The danger of investing in buy-to-let is a topic that we touch upon with great regularity here at The Motley Fool. And it’s not something that we’re prepared to apologise for.
A combination of rampant property price growth and soaring rents — both on account of Britain’s chronic homes shortage — once meant that getting involved in property rentals was a lucrative endeavour. But with homes values stagnating (or even dropping in some parts of the country), and both the operating costs and tax liabilities that landlords face marching steadily higher, the possible returns on offer more recently have dwindled to, well, some pretty small potatoes in investment terms.
No wonder the number of British buy-to-let investors is shrinking. According to UK Finance, the number of mortgage approvals for buy-to-let home purchases dropped 3.5% in September to 5,500. And this accompanies the steady stream of existing landlords selling up and exiting the sector altogether.
A better way to play property
Why take the risk with this increasingly problematic investment sector when there are so many better ways to get access to the property market? I for one would much rather buy shares in McCarthy & Stone (LSE: MCS), and latest financials in early November showed why.
According to the business, which develops and manages retirement communities, revenues in the 14 months to October 2019 are expected to have risen 7% year-on-year to £720m. Underpinning this predicted growth is a 3% rise in the average selling prices of its property, to £308,000, as well as a rise in total completions to 2,301 from 2,134 a year earlier. Underlying operating profit is tipped at £64m-£71m too, up from £67.5m last time out.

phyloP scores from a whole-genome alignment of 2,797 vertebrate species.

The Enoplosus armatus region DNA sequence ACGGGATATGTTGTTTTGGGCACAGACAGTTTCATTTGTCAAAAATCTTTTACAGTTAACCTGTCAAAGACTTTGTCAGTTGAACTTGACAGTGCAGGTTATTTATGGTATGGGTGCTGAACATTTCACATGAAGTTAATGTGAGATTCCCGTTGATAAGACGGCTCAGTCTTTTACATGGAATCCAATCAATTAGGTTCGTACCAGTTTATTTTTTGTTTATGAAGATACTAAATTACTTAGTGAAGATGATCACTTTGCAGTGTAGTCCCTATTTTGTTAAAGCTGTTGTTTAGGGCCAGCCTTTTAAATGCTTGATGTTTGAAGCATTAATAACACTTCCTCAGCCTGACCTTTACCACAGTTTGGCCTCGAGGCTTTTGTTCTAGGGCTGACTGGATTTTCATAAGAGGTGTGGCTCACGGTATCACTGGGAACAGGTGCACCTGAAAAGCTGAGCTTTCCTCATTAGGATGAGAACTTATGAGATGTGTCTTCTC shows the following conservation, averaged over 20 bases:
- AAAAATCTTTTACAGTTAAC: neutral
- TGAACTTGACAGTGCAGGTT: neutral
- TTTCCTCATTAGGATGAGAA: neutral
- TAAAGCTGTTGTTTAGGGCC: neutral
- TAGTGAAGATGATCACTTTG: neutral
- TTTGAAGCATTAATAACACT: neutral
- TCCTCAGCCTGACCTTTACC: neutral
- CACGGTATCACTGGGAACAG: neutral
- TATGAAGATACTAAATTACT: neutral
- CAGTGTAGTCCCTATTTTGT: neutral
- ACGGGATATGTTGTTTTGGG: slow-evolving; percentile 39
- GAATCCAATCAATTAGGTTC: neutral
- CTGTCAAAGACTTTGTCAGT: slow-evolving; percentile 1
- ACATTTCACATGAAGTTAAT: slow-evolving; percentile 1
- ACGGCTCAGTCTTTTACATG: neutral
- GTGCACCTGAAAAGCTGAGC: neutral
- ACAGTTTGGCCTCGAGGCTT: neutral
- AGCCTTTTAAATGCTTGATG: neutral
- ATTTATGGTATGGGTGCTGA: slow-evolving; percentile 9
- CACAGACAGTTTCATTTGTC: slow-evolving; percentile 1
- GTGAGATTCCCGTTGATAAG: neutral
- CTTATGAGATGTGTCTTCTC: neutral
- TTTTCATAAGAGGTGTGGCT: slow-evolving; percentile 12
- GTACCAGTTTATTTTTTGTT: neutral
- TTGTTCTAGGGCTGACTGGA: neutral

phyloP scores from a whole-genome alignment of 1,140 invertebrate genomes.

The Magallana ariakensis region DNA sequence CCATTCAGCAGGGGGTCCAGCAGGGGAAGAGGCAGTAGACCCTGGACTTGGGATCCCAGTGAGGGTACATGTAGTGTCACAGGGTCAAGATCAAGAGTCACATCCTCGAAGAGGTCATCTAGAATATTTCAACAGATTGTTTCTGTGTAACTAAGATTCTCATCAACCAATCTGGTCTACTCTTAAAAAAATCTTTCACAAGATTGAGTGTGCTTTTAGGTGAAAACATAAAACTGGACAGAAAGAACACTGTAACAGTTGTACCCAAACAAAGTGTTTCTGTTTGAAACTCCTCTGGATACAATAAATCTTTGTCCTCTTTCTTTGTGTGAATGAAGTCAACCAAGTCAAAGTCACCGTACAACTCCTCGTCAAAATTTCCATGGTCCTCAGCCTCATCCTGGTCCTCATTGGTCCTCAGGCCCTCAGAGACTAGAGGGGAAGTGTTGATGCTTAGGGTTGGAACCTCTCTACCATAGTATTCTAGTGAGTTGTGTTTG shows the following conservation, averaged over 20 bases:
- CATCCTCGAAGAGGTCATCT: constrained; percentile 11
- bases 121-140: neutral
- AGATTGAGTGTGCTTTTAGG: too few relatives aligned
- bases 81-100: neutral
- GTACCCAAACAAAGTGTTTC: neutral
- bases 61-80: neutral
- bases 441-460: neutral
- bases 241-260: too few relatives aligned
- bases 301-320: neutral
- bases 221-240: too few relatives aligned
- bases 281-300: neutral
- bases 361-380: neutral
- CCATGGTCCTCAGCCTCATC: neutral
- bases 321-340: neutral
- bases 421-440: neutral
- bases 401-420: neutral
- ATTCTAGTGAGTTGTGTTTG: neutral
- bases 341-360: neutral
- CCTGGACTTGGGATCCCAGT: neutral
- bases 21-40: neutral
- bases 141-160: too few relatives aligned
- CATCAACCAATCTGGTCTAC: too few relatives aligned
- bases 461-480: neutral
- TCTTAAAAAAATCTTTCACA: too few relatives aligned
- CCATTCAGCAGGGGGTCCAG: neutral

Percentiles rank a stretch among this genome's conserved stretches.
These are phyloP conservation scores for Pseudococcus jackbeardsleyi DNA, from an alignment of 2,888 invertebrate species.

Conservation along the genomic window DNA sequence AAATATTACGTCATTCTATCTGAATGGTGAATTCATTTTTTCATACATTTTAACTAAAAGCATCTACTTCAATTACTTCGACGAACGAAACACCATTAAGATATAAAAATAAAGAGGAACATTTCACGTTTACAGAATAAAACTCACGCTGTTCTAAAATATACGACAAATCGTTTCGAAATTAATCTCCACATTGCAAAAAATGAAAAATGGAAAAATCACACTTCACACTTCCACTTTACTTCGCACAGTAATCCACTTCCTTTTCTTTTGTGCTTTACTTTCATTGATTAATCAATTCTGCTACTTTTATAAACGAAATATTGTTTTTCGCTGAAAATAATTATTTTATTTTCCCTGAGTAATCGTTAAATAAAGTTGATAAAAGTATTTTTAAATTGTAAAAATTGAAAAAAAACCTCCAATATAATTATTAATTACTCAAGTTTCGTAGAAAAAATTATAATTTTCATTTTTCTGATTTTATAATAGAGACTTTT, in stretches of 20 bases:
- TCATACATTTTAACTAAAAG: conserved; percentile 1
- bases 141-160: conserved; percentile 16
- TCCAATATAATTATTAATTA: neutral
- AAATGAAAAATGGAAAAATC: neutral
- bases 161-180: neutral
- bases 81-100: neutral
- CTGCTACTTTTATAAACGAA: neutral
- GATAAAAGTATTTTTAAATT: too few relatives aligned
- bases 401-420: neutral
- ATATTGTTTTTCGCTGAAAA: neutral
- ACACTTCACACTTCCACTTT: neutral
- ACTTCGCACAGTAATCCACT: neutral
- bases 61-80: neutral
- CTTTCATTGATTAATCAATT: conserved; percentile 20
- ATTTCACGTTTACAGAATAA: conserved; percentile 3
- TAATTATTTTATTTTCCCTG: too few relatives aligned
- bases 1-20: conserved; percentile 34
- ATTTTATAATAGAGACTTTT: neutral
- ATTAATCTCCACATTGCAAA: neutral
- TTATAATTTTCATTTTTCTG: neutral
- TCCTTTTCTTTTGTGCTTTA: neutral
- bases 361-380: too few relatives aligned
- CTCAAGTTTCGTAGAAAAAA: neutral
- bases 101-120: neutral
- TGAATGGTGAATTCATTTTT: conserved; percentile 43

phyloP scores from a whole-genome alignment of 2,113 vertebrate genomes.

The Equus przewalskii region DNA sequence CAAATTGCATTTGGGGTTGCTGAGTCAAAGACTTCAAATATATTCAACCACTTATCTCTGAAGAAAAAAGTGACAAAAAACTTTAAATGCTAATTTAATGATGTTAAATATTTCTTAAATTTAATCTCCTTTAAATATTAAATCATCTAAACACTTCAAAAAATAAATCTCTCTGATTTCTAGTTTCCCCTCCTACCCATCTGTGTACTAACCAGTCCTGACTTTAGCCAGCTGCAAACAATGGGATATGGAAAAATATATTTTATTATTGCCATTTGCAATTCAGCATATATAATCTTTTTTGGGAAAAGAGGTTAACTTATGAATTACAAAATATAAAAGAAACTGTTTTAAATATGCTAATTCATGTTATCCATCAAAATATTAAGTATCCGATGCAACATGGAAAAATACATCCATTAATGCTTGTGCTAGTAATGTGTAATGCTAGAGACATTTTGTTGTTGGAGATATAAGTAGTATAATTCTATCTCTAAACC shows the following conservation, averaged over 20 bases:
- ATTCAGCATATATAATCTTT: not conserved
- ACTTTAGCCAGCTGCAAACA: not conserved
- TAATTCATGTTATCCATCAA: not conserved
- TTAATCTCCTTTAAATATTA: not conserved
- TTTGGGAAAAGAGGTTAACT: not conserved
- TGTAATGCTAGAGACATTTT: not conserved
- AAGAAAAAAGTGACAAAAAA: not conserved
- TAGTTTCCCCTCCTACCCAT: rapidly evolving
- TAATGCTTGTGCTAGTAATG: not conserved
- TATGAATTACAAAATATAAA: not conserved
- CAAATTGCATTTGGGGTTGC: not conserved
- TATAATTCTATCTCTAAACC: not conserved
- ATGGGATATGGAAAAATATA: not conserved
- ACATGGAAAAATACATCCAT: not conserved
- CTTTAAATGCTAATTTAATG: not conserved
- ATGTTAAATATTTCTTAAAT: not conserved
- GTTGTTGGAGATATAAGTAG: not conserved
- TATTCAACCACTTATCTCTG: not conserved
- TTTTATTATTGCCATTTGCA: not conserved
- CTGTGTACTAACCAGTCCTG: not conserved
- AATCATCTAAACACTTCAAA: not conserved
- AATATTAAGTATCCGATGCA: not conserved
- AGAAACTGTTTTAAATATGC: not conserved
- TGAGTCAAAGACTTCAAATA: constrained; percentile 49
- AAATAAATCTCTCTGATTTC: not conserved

McCarthy & Stone also announced a significant improvement in its balance sheet, great news for shareholders with a particular penchant for big dividends. Net cash at year end ballooned to £24m from £4m in fiscal 2018.
Big dividends at low cost
McCarthy & Stone isn’t immune to the pressures engulfing the broader housing market, of course, as existing homeowners opt to stay put in this time of great political and economic uncertainty. This is why City consensus suggests that earnings at the FTSE 250 firm will grow just 1% in fiscal 2020.
I’d encourage investors to look past the flattish profits outlook for the near term, however, as the consequences of Britain’s rapidly-ageing population leave plenty of earnings opportunity for the retirement living specialist. According to the Office for National Statistics, there are currently 12m citizens aged 65 and above, a number that it predicts to swell to almost 21m by 2050.
At current prices, McCarthy & Stone trades on a forward P/E ratio of 14.5 times, a bargain in my opinion given that exceptional growth picture in the coming decades. And on top of this, investors can tap into a mighty 4% yield too, one that surges past the UK mid cap average of 3.3%. So forget buy-to-let, I say, and buy this brilliant income share with a view to holding it for decades into the future.
Royston Wild has no position in any of the shares mentioned. The Motley Fool UK has no position in any of the shares mentioned. Views expressed on the companies mentioned in this article are those of the writer and therefore may differ from the official recommendations we make in our subscription services such as Share Advisor, Hidden Winners and Pro. Here at The Motley Fool we believe that considering a diverse range of insights makes us better investors.